Unfortunately, falls are all too common in construction. Some of the most ordinary tasks and equipment invite opportunities. Of the 617 fatal falls in 2009, over one-third involved roofs or ladders. However, foresight and simple-to-implement safety measures can reduce these risks.

Ladders and Scaffolding

Ladders and scaffolding are commonplace at construction sites, but that does not mean that they are safe. Choosing the appropriate ladder – step, straight or extension – and securing it so that it does not slide or tip backwards can be the difference between getting the job done safely or dying from a fall.

Fall Protection Basics

Inspect the Worksite Regularly

Check Equipment

Erect Guardrails and Cover Holes

Tie Off

Maintain Housekeeping

Scaffolding can also be deadly unless personal fall-arrest systems or guardrail systems are in place. OSHA requires such systems for any scaffold ten feet or more above a lower level. Additionally, fall protection determined by a competent person must be provided for workers erecting or dismantling supported scaffolds. According to OSHA, effective scaffold safety would annually prevent 4,500 injuries and 50 deaths, saving employers $90 million in lost workdays.

Edges and Holes

The likelihood of fall injuries and deaths increases when working at heights. Any leading edge – a walking or working surface that is elevated and unprotected – is a fall hazard. OSHA standard 1926.501 requires personal fall-arrest systems, guardrails or safety nets for work performed six feet or more above a lower level.

Holes and openings can lead to fall-through incidents: falling through an existing opening in a floor or roof, falling through openings created for stairs, elevators and skylights and falling through skylight fixtures. A guardrail or personal fall-arrest system that employs a full body harness, a self-retracting lanyard and a proper anchor point reduces one’s fall-through risk.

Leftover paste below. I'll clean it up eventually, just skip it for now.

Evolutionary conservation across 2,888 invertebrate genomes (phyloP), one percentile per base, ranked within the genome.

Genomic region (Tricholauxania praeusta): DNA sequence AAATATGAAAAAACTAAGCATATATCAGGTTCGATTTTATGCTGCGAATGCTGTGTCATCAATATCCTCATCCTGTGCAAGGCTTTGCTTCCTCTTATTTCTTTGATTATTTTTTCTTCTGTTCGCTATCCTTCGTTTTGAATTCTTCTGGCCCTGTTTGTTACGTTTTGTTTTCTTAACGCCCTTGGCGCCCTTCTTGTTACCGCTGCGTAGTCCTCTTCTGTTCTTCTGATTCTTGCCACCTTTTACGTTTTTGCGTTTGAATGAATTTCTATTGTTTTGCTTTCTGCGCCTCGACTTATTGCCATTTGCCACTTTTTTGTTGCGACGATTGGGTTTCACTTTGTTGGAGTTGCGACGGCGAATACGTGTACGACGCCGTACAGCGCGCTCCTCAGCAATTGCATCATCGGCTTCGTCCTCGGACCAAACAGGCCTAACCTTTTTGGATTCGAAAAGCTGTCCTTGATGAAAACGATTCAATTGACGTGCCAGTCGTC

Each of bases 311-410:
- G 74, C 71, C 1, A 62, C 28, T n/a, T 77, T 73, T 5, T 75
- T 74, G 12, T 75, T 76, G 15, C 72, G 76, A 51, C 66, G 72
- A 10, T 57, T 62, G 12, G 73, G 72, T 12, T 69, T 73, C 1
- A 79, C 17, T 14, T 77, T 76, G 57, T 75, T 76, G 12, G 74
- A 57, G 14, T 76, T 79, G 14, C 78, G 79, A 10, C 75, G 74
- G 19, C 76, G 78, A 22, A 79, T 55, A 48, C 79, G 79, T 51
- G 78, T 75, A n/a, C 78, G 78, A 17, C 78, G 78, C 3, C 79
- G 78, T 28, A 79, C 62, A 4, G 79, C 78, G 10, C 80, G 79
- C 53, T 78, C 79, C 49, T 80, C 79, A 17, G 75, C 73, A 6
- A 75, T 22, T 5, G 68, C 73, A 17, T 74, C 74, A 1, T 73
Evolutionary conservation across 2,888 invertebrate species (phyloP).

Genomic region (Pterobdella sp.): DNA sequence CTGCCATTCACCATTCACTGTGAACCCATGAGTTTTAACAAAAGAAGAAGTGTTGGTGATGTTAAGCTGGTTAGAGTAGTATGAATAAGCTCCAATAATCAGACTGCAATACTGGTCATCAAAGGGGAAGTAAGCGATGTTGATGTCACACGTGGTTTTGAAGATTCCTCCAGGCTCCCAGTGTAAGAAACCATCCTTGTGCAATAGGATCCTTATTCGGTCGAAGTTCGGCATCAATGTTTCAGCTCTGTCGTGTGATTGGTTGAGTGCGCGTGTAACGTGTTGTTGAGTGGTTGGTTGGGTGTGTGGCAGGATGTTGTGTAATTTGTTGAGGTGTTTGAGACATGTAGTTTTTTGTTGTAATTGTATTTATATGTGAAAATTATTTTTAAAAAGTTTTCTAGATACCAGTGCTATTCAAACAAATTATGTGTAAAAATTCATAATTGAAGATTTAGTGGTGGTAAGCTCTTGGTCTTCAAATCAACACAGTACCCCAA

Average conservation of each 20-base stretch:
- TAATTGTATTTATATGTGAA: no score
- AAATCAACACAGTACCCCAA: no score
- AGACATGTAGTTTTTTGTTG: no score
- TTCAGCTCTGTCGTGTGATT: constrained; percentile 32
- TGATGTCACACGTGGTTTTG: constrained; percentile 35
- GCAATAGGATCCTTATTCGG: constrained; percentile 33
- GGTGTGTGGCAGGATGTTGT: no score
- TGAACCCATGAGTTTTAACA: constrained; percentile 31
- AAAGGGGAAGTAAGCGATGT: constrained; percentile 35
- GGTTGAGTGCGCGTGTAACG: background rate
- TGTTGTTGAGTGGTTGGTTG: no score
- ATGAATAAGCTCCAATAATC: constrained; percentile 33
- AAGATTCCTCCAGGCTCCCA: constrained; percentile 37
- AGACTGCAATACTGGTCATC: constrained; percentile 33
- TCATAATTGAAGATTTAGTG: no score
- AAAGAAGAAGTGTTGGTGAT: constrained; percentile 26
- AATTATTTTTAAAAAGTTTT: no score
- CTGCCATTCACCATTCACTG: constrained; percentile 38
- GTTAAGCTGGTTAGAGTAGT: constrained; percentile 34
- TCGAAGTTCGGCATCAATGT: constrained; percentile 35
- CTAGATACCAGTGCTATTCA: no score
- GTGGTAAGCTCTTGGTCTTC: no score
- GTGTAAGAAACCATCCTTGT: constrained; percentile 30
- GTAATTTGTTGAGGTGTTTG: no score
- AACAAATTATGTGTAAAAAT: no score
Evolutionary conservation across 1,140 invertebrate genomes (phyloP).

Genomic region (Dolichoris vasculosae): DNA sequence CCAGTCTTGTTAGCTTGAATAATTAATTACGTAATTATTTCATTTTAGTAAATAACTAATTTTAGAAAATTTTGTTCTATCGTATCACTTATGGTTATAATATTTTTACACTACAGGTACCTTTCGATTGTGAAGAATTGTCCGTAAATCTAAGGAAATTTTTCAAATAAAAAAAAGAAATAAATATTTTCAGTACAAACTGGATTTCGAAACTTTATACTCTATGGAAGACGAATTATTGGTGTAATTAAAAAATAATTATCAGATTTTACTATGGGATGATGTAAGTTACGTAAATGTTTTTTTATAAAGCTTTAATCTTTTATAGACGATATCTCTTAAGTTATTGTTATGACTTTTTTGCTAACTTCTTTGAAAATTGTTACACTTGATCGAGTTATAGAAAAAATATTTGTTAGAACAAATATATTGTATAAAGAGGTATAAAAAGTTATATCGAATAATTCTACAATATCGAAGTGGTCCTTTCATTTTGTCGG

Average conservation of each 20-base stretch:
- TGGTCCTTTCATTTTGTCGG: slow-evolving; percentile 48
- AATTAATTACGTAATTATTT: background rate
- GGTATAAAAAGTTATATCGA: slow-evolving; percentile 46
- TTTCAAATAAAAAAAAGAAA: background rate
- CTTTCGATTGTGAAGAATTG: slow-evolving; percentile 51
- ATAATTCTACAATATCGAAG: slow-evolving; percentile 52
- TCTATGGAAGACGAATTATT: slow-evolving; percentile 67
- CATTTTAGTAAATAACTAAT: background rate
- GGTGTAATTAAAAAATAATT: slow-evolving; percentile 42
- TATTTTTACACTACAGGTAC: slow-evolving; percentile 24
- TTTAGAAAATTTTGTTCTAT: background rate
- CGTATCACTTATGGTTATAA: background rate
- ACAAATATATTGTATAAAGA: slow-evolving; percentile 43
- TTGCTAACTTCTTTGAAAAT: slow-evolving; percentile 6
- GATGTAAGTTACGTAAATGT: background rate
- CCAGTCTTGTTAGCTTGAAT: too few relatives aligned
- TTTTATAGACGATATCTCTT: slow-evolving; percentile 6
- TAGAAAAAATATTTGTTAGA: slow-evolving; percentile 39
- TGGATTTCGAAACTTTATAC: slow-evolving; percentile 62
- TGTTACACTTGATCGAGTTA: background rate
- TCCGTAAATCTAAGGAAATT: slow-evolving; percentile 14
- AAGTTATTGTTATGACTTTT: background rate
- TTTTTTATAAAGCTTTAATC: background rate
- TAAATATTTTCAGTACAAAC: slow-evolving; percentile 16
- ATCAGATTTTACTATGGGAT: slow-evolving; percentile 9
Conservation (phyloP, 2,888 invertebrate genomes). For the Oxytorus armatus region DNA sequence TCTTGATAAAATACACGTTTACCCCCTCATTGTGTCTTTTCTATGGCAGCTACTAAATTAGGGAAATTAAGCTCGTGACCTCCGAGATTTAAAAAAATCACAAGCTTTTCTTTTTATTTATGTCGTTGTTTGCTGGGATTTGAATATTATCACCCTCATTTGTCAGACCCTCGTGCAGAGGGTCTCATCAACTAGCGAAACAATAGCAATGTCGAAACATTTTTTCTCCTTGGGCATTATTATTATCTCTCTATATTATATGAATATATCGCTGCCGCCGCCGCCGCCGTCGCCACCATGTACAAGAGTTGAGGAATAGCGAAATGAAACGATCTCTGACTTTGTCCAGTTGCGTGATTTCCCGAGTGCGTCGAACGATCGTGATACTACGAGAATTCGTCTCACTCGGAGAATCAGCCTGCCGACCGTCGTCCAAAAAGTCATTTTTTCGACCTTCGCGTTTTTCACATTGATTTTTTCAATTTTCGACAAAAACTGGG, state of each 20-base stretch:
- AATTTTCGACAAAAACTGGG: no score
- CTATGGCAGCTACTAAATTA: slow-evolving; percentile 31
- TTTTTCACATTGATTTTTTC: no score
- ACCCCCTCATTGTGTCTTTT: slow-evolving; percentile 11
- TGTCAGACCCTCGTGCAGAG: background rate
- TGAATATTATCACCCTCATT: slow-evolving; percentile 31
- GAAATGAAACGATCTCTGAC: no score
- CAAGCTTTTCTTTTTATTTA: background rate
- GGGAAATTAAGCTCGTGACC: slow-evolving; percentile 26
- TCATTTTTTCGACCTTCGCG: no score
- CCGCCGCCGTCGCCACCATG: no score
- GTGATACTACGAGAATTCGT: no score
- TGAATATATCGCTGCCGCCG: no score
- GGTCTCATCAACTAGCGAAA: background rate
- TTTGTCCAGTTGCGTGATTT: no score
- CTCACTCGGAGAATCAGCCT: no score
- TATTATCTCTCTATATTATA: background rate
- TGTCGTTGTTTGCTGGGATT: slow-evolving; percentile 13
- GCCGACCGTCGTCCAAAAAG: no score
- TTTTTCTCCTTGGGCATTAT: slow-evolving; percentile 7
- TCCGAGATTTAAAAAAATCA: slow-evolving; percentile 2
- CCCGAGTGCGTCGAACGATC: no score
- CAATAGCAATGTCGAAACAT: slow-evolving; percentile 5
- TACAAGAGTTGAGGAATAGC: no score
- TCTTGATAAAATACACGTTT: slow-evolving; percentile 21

Trips and Slips

When complicated by a slip or trip and a resulting fall, the most routine construction tasks can turn into nightmares. Most slips are caused by wet or oily surfaces, spills, loose mats, walking surfaces with varying degrees of traction and inappropriate footwear. Common causes of trips include inadequate lighting, poor housekeeping, obstructed views (for instance, while carrying a large object), uncovered cords and cables and uneven walking surfaces.

Good housekeeping prevents many slips and trips. Assigning responsibilities helps ensure safe workplaces. At union sites, this is usually the Laborers’ jurisdiction. When a site is clean, neat and spill-free, the likelihood of slips, trips and falls is significantly diminished.

[Janet Lubman Rathner]